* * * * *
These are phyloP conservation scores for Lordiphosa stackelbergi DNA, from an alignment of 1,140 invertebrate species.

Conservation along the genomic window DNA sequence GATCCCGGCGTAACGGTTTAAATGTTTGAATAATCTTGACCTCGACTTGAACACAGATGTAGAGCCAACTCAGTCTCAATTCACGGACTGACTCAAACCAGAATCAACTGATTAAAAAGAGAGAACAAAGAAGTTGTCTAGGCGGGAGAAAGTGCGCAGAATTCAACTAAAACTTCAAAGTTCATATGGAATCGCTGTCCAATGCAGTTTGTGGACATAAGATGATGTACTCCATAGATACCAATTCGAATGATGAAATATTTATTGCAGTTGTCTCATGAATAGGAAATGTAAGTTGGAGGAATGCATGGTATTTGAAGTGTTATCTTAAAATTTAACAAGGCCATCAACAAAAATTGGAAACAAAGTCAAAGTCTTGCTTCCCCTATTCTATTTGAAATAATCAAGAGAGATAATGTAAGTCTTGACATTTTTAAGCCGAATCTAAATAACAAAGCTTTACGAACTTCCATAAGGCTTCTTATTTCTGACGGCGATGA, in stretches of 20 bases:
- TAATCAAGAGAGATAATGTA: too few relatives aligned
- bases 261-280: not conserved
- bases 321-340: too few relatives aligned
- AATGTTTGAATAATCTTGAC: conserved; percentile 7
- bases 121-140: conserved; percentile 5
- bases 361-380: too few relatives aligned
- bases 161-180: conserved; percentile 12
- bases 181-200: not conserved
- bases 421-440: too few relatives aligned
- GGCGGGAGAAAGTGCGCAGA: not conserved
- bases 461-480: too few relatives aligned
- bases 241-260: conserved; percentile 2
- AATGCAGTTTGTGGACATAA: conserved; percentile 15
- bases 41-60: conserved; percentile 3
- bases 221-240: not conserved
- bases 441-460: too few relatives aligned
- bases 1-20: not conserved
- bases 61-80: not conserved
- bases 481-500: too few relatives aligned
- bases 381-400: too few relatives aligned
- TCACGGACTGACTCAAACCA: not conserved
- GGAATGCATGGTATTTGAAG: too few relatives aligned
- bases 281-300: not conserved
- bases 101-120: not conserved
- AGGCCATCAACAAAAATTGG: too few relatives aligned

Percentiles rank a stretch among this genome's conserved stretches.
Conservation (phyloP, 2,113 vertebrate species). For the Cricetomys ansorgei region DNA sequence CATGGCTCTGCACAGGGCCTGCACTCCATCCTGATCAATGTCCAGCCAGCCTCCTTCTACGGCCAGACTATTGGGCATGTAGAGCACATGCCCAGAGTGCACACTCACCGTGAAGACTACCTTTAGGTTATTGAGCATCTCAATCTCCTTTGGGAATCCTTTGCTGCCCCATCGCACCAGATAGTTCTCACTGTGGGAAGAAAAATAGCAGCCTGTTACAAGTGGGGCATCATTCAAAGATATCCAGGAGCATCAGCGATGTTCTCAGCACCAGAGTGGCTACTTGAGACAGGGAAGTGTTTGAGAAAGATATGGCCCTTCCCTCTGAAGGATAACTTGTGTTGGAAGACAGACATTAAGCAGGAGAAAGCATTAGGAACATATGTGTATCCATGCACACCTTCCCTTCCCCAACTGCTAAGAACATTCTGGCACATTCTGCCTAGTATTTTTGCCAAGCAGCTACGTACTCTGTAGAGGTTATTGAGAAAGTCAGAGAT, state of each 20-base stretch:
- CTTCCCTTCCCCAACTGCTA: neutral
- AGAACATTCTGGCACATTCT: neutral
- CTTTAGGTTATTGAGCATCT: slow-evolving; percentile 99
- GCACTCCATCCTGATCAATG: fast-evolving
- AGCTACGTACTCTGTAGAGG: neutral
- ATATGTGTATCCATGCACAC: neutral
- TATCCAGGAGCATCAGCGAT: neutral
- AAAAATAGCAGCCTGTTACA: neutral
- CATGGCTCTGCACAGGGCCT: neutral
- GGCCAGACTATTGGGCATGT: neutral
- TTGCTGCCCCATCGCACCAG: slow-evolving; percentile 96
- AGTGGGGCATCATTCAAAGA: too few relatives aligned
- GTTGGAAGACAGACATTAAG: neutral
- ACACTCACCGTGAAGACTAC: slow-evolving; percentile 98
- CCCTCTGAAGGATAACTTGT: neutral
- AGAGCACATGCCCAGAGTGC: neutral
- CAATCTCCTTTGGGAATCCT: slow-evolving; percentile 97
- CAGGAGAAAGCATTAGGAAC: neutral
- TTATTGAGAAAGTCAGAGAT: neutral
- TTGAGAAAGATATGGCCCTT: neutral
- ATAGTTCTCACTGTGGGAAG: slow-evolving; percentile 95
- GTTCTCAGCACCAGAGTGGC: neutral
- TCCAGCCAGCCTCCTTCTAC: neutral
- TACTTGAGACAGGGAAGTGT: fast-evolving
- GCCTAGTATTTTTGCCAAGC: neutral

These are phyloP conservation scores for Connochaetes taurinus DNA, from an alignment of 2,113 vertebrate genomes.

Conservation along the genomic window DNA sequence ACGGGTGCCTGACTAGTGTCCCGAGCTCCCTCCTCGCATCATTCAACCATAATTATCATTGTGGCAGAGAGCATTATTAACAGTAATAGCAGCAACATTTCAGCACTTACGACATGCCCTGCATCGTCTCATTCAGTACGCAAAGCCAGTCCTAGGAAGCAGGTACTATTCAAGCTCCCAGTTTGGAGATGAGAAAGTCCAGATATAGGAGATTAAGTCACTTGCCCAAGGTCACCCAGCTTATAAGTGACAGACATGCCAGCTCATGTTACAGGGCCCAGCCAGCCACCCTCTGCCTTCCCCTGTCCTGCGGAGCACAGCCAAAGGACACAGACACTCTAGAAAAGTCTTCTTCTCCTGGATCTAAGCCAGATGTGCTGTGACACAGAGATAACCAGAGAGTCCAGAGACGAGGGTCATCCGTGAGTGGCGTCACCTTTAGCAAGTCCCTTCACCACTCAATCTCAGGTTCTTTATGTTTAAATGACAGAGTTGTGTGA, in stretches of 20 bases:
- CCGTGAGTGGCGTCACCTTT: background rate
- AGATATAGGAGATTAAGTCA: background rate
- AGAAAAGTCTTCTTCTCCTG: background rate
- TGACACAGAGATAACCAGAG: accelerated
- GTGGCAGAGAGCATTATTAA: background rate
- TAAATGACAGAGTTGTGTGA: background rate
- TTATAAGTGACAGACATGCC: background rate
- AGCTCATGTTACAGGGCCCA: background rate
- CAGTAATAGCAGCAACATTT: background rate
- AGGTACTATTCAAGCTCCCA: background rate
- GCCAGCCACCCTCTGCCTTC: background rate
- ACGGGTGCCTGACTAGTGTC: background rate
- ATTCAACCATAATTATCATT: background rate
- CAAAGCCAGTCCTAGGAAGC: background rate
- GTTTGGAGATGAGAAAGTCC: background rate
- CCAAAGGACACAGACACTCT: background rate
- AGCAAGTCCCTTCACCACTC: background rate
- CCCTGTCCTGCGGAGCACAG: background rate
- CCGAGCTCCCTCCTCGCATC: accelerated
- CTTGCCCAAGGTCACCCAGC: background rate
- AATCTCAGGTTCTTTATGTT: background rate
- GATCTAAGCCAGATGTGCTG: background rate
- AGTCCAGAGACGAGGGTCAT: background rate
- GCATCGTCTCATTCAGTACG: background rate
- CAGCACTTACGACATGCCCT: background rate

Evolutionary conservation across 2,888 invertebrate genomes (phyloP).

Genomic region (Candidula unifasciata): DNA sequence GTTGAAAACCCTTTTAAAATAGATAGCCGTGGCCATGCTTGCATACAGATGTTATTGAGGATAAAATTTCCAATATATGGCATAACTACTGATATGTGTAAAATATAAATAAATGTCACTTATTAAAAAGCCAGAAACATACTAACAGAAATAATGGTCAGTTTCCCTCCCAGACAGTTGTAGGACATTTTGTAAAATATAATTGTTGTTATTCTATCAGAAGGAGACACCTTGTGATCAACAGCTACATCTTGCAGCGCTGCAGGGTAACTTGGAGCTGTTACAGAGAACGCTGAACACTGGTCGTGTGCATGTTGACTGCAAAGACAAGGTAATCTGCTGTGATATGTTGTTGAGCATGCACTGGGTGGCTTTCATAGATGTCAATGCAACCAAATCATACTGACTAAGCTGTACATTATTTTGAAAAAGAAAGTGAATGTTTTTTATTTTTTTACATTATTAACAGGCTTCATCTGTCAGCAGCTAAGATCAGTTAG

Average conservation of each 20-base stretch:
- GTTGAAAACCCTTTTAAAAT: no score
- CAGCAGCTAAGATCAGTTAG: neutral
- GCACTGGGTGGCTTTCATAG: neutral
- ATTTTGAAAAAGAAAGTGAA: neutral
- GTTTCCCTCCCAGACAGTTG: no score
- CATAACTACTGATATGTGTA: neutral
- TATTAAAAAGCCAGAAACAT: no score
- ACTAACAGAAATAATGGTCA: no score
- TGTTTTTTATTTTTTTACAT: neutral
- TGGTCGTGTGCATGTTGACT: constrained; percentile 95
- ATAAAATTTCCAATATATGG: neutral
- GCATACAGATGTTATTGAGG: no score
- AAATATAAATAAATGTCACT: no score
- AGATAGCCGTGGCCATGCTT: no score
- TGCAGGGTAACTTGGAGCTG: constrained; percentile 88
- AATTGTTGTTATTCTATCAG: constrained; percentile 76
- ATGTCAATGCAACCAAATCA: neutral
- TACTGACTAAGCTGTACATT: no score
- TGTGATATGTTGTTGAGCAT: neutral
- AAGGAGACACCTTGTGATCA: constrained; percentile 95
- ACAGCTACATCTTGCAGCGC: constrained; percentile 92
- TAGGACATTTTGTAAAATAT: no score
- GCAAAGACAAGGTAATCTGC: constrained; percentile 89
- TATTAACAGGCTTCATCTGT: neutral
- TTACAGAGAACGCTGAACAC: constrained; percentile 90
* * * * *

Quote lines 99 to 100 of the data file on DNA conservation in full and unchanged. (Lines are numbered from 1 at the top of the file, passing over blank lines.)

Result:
- TGCAGGGTAACTTGGAGCTG: constrained; percentile 88
- AATTGTTGTTATTCTATCAG: constrained; percentile 76